Warren Spector spoke at a panel today about the lessons the video game industry can learn from other media, and how video games can surpass them even more.
Movies started out reflecting theater, while radio also emulated other media, Spector said. Likewise, games have also borrowed.
“No medium survived without changing or going beyond its root,” he said. Spector mentioned Heavy Rain and Telltale’s The Walking Dead to illustrate how games can create interactive film.
“But we can do more.”
Spector said that movies were the medium of the 20th
century that changed everything, and games have overtaken film in many areas.
“Viewers aren’t just watching, but engaging in real time,” he said. “Gamers want to be the directors of their own cinematic experience. Games are linear in the ways they treat time and space.”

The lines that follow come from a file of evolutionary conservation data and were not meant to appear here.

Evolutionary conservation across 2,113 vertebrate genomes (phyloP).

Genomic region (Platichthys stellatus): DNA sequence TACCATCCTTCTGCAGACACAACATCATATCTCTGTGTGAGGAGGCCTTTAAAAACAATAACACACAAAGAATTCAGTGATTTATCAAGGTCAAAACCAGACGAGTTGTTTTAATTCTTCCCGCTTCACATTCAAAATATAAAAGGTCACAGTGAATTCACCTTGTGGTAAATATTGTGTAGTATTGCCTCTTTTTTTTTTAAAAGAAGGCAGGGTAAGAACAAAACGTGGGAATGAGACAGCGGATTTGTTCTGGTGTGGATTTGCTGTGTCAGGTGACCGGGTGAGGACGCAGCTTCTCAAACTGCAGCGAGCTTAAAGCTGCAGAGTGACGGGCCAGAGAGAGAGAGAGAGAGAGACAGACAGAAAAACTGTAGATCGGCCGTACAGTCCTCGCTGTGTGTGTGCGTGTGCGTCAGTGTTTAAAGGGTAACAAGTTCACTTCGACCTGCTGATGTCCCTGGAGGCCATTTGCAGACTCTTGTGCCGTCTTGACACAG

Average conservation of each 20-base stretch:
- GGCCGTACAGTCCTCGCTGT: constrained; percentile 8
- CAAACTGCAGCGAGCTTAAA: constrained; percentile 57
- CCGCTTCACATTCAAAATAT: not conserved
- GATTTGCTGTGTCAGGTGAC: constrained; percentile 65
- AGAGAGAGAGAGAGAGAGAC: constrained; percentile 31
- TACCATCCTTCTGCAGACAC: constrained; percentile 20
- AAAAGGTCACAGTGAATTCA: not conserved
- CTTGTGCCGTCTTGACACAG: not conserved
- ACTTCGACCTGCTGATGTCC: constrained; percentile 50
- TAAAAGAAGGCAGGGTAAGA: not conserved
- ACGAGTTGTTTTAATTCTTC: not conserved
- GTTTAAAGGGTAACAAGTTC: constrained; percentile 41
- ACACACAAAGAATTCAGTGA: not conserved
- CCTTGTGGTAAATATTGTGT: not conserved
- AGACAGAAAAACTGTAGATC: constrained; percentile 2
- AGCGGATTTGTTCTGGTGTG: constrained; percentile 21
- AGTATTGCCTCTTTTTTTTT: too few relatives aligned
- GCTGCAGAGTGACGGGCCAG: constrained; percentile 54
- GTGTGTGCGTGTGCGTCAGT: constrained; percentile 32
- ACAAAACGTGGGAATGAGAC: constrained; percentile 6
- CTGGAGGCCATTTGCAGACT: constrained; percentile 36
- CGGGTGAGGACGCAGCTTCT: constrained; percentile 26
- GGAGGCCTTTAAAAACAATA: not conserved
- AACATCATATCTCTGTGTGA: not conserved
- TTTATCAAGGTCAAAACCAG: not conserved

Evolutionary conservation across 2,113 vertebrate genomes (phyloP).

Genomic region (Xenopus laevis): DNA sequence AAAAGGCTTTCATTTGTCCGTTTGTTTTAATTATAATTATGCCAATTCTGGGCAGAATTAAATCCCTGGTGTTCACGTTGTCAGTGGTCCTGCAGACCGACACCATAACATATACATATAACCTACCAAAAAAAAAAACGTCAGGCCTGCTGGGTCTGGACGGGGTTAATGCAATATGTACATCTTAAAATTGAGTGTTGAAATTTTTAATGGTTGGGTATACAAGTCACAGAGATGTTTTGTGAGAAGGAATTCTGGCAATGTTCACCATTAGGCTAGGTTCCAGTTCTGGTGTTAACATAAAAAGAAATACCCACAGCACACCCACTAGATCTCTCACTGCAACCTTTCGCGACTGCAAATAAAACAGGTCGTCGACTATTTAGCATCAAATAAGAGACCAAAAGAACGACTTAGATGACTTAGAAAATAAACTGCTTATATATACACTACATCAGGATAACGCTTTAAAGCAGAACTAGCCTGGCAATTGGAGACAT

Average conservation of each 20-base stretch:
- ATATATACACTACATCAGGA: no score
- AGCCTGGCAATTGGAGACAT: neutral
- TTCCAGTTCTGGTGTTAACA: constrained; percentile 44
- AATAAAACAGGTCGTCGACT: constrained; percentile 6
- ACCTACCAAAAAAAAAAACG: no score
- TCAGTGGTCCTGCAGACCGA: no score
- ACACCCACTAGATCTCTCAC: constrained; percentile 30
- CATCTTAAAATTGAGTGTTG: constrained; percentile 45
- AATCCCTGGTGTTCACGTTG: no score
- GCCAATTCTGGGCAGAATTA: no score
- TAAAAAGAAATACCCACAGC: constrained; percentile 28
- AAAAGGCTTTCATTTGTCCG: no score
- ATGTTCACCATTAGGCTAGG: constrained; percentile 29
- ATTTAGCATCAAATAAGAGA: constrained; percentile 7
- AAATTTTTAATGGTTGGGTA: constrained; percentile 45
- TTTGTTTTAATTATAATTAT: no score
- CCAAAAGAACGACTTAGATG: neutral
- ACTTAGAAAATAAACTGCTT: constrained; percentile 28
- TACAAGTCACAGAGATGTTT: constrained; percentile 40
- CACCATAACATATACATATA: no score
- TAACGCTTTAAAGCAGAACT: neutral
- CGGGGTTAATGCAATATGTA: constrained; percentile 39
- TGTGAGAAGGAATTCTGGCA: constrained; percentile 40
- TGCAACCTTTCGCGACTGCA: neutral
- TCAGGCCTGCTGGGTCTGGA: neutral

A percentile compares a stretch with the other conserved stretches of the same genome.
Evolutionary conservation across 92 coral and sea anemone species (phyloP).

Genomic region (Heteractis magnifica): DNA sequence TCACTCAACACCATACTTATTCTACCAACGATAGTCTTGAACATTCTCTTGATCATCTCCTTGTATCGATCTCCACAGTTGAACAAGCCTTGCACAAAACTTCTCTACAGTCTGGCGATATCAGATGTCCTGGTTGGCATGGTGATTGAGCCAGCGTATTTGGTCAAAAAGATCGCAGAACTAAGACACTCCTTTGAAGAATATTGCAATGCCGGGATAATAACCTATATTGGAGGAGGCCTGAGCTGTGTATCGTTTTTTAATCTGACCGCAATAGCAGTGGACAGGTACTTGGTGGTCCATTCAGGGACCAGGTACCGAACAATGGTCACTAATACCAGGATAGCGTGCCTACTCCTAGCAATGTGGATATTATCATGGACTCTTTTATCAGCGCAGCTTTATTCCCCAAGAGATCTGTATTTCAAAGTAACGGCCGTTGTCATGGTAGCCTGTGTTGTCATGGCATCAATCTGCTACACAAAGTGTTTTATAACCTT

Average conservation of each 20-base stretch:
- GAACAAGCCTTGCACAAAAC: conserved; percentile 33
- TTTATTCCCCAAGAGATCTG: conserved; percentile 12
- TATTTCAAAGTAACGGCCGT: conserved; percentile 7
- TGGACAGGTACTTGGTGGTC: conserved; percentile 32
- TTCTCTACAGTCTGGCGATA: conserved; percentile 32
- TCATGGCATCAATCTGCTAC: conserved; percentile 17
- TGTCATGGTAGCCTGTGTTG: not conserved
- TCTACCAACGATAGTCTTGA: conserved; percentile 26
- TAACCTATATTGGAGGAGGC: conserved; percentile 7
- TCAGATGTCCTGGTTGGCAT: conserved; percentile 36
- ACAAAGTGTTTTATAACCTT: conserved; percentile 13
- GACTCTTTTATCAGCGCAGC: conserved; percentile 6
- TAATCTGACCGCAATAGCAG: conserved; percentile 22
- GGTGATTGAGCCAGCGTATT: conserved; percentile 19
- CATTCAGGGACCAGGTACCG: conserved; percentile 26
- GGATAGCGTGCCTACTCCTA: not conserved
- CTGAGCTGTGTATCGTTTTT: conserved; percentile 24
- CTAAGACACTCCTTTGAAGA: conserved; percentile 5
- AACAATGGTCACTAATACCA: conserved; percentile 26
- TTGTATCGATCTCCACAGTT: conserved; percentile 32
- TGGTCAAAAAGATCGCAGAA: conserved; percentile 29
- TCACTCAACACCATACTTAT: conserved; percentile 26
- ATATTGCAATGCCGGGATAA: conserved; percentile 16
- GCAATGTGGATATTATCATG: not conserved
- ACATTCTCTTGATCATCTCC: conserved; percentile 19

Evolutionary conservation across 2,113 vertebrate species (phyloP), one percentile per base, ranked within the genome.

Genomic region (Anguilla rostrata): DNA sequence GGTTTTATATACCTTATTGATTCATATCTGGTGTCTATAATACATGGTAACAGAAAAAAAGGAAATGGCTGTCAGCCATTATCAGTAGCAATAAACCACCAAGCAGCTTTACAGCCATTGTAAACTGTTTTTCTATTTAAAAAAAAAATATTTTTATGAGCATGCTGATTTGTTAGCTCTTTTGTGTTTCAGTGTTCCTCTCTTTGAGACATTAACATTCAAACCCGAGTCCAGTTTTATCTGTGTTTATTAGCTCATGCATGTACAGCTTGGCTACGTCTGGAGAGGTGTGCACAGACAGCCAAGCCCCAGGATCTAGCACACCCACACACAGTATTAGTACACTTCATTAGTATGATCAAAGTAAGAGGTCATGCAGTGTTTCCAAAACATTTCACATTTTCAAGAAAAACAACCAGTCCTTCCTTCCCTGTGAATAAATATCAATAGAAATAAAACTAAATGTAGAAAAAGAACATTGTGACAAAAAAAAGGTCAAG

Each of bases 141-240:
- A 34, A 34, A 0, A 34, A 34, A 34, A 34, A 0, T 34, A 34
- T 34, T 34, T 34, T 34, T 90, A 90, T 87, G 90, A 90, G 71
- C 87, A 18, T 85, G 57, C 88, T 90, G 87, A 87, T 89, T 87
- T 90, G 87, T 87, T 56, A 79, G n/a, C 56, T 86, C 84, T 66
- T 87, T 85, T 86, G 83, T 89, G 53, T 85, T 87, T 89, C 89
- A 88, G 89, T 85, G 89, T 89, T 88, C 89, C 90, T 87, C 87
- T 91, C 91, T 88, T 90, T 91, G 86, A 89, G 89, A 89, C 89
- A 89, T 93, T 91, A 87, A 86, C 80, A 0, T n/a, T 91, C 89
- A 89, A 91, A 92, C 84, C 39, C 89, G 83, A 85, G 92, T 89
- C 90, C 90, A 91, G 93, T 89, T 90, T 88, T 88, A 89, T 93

Spector presented Alfred Hitchcock’s “Rope” and Montgomery’s “Lady in the Lake.” Both use techniques that games do as well, with the linearity of “Rope” or the first-person view of “Lady in the Lake.”
Filmmakers figured out what doesn’t work, Spector said. “We need to figure out what doesn’t work [in games].”
Pacing and storytelling in film are much different than those in games, Spector said, and developers need to realize that.
“The illusion is lost if you don’t have 100 things to say that a screenwriter could say just once,” he said.
“Things can be cool if they happen once, but if you do it 100 times, it’s not cool.
“What’s really valuable to us is when we allow players to make magic moments. We are working in a medium that’s about collaborating with our players to create a story.”